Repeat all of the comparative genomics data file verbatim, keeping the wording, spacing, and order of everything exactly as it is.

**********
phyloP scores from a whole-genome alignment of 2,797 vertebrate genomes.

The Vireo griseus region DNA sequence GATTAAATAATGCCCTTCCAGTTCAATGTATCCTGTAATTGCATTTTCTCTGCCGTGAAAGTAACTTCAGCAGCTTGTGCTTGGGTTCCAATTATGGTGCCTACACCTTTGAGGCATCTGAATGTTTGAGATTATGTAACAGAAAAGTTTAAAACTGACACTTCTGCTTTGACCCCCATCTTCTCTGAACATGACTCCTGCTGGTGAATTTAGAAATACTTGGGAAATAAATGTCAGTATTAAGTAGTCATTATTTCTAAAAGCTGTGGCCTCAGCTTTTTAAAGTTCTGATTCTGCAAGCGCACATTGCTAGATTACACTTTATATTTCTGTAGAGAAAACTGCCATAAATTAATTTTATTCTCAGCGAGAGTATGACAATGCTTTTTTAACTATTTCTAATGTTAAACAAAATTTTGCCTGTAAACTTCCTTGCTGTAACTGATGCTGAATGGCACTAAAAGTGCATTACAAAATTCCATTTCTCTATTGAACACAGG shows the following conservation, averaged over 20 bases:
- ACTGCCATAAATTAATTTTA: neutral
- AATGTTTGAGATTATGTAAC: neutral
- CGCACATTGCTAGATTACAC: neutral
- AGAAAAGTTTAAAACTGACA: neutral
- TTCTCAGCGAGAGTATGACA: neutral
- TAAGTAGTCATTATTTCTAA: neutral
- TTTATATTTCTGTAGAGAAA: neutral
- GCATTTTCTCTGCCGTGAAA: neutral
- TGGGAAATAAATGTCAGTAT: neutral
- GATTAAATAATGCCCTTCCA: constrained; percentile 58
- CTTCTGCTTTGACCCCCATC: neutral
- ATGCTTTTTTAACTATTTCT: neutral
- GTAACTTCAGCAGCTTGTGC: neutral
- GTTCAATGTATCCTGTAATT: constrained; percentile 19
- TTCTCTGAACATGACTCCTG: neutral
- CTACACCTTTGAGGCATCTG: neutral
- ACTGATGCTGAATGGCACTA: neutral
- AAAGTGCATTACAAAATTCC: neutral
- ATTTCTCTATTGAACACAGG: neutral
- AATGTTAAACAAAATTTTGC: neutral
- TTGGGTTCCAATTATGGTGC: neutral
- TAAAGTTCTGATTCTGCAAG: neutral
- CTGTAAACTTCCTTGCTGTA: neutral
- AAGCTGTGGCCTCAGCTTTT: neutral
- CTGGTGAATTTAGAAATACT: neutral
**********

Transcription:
phyloP scores from a whole-genome alignment of 2,797 vertebrate genomes.

The Vireo griseus region DNA sequence GATTAAATAATGCCCTTCCAGTTCAATGTATCCTGTAATTGCATTTTCTCTGCCGTGAAAGTAACTTCAGCAGCTTGTGCTTGGGTTCCAATTATGGTGCCTACACCTTTGAGGCATCTGAATGTTTGAGATTATGTAACAGAAAAGTTTAAAACTGACACTTCTGCTTTGACCCCCATCTTCTCTGAACATGACTCCTGCTGGTGAATTTAGAAATACTTGGGAAATAAATGTCAGTATTAAGTAGTCATTATTTCTAAAAGCTGTGGCCTCAGCTTTTTAAAGTTCTGATTCTGCAAGCGCACATTGCTAGATTACACTTTATATTTCTGTAGAGAAAACTGCCATAAATTAATTTTATTCTCAGCGAGAGTATGACAATGCTTTTTTAACTATTTCTAATGTTAAACAAAATTTTGCCTGTAAACTTCCTTGCTGTAACTGATGCTGAATGGCACTAAAAGTGCATTACAAAATTCCATTTCTCTATTGAACACAGG shows the following conservation, averaged over 20 bases:
- ACTGCCATAAATTAATTTTA: neutral
- AATGTTTGAGATTATGTAAC: neutral
- CGCACATTGCTAGATTACAC: neutral
- AGAAAAGTTTAAAACTGACA: neutral
- TTCTCAGCGAGAGTATGACA: neutral
- TAAGTAGTCATTATTTCTAA: neutral
- TTTATATTTCTGTAGAGAAA: neutral
- GCATTTTCTCTGCCGTGAAA: neutral
- TGGGAAATAAATGTCAGTAT: neutral
- GATTAAATAATGCCCTTCCA: constrained; percentile 58
- CTTCTGCTTTGACCCCCATC: neutral
- ATGCTTTTTTAACTATTTCT: neutral
- GTAACTTCAGCAGCTTGTGC: neutral
- GTTCAATGTATCCTGTAATT: constrained; percentile 19
- TTCTCTGAACATGACTCCTG: neutral
- CTACACCTTTGAGGCATCTG: neutral
- ACTGATGCTGAATGGCACTA: neutral
- AAAGTGCATTACAAAATTCC: neutral
- ATTTCTCTATTGAACACAGG: neutral
- AATGTTAAACAAAATTTTGC: neutral
- TTGGGTTCCAATTATGGTGC: neutral
- TAAAGTTCTGATTCTGCAAG: neutral
- CTGTAAACTTCCTTGCTGTA: neutral
- AAGCTGTGGCCTCAGCTTTT: neutral
- CTGGTGAATTTAGAAATACT: neutral